It's extremely rare that my vote will swing an election. Therefore, it doesn't factor into my decision whether to vote or not. While more likely, it's also extremely rare that I will die in a car accident on the way to vote. Therefore, it doesn't factor into my decision whether to vote or not. Both events, for all intents and purposes, have a probability of 0. So, why should I care about any extremely rare events in any decision setting?

Expand full comment

Unnamed: It depends whether you consider a possible voter who is deciding whether to show up, or a definite voter who is deciding which way to vote. Luckily these numbers are large enough in order of magnitude that we can be sloppy about factors of 2.

William: I'm not looking at voting as something people do for personal benefit. Our key point is that voting is a personal action that has a small chance of making a big difference for the whole country.

Tim: Yes, that was a typo.

Eliezer: You don't have to feel that you're smarter etc. than the average voter. It is enough to feel you have different interests or a different attitude than others. For example, if you favor John McCain's economic policy (say), you don't have to feel that you're smarter than Paul Krugman, Tony Rezko, or even the average Democratic voter, you just have to feel that you have a different perspective on economic growth than they do. You might argue that it's irrational for voters to have different attitudes on the economy, but given these different attitudes, if you're voting it's rational to decide your vote based on these beliefs. (By analogy, you might feel it's irrational to believe in organized religion, but if you do, it can be rational behavior to spend a few minutes with the map one day figuring out the most efficient route to church.)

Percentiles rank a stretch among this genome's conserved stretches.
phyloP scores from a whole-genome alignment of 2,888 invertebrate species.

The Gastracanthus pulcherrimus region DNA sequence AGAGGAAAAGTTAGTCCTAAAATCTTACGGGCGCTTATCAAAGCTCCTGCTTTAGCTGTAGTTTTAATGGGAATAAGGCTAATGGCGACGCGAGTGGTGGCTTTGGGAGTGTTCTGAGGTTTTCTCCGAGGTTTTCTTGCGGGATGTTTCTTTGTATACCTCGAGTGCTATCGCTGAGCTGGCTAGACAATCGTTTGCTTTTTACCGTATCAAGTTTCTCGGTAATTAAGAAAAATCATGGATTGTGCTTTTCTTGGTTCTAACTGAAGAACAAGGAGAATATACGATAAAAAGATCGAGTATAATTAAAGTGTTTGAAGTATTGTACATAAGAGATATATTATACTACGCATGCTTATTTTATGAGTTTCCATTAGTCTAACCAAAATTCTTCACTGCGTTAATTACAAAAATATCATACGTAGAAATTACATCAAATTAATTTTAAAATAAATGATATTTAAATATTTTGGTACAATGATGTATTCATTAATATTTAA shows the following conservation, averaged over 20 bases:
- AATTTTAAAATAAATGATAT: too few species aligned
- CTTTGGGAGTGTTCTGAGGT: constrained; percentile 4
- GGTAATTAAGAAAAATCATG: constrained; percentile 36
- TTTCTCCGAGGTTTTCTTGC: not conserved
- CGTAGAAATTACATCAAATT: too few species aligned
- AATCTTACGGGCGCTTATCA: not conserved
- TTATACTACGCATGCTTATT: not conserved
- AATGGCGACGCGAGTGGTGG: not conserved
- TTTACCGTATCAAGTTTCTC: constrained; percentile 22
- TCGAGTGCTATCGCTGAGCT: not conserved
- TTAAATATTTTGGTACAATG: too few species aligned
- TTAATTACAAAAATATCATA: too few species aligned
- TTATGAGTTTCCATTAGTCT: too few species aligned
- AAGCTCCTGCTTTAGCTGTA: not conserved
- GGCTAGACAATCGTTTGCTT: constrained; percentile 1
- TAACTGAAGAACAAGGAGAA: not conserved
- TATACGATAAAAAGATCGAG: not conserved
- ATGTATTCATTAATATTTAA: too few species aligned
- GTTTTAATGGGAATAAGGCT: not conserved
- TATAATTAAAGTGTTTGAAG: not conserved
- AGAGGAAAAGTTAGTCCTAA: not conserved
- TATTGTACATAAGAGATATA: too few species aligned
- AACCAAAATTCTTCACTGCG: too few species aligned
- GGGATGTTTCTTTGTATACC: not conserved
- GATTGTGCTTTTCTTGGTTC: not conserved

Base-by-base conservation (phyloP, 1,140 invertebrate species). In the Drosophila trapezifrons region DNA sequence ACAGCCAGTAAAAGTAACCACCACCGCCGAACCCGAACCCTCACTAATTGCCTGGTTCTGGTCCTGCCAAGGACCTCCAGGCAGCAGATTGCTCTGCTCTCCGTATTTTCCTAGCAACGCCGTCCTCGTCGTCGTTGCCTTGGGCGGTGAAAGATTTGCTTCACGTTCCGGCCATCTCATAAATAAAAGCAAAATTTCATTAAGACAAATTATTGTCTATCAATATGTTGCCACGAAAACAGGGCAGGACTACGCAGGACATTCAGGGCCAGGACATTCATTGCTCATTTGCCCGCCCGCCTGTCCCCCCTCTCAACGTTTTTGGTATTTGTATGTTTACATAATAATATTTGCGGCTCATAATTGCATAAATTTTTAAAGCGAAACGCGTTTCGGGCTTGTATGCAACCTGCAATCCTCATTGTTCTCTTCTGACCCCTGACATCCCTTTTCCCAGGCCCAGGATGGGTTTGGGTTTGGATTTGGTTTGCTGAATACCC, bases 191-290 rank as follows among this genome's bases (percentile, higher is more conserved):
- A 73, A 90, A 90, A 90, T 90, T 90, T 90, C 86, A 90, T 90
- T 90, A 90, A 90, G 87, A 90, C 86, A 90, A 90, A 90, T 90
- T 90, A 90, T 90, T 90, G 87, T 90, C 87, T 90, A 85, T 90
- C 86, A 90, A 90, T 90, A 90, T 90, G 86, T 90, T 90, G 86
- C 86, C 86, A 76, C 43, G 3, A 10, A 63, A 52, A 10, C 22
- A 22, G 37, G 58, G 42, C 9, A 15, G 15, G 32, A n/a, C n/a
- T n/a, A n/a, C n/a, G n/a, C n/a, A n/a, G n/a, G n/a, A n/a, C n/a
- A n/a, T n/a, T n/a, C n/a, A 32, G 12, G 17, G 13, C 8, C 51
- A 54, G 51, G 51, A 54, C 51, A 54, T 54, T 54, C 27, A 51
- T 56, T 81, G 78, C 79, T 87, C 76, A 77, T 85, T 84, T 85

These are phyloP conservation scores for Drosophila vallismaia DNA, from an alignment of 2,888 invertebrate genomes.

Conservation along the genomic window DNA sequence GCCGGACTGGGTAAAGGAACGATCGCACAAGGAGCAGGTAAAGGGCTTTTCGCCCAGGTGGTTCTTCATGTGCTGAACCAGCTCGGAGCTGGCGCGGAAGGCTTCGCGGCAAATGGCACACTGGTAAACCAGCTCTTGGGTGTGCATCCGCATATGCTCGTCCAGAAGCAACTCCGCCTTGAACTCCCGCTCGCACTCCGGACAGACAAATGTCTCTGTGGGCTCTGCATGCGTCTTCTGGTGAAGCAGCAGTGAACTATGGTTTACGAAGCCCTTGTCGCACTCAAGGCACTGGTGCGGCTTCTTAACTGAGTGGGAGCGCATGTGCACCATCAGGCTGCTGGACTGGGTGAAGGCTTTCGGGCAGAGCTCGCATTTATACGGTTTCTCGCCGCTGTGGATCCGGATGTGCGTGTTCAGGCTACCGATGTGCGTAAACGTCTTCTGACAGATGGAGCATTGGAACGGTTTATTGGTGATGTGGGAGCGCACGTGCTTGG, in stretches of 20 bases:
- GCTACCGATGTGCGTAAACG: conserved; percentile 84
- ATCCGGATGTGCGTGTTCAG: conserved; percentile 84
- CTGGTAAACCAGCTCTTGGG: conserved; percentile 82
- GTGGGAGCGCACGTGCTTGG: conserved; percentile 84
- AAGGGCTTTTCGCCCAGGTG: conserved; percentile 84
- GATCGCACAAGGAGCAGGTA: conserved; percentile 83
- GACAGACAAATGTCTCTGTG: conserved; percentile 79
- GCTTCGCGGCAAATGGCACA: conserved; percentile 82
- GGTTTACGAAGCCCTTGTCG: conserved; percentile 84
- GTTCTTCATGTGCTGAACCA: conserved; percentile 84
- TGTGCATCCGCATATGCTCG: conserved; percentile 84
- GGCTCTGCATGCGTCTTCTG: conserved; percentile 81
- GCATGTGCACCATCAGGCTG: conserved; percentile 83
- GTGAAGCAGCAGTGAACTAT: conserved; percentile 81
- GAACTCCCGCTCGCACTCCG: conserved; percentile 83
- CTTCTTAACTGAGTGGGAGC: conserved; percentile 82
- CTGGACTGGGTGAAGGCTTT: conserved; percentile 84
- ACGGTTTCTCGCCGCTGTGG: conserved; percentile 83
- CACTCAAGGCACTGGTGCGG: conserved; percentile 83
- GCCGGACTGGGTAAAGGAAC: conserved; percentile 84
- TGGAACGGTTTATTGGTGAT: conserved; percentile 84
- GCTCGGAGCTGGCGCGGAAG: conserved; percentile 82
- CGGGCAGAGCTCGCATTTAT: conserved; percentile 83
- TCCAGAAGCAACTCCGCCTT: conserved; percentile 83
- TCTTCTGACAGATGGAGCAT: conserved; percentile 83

Expand full comment

(that is, smarter / more altruistic than the average voter)

Expand full comment

If voting is primarily a collective action (which I agree that it is) then shouldn't you only vote if you believe yourself to be smarter, more informed, or more altruistic than average? This reveals an entirely different form of voter bias.

Expand full comment

24 out of 300 million is about five times 1 in 60 million. So, according to these numbers, the chance of your vote making a difference is about five times, on average, as being killed in a car accident on the way to the polls.

I make the car accident about five times more likely - based on the same figures.

Expand full comment

"I do it because not voting is for the clueless and the parasitic." -William Pietri

William, have you ever met a principled non-voter? I assure you that they are much less clueless than the median voter. Also, when people vote in bureaucrats that direct tax collected money towards special interests and wasteful pet projects, why is it the non-voters who are parasitic? It seems to me, the opposite case can just as easily be made.

Expand full comment

I'm puzzled by the notion that voting, an essentially communal act, can be usefully looked at mainly as something we do for personal benefit.

Helping run my country, state, and city is something I do because that's an end in itself. I do it as part of shaping the context in which I'll accomplish my personal goals and which my descendants will grow and thrive. I do it as one of the ways I express my opinions on how the world should be. I do it because not voting is for the clueless and the parasitic. I do it because I'm a citizen, and fully embrace both my rights and duties.

I guess I'm willing to accept that those motivations are irrational in the economic sense of the term, just as long as economists are willing to accept that shoehorning everything into that framework is irrational in the common sense of the term.

Expand full comment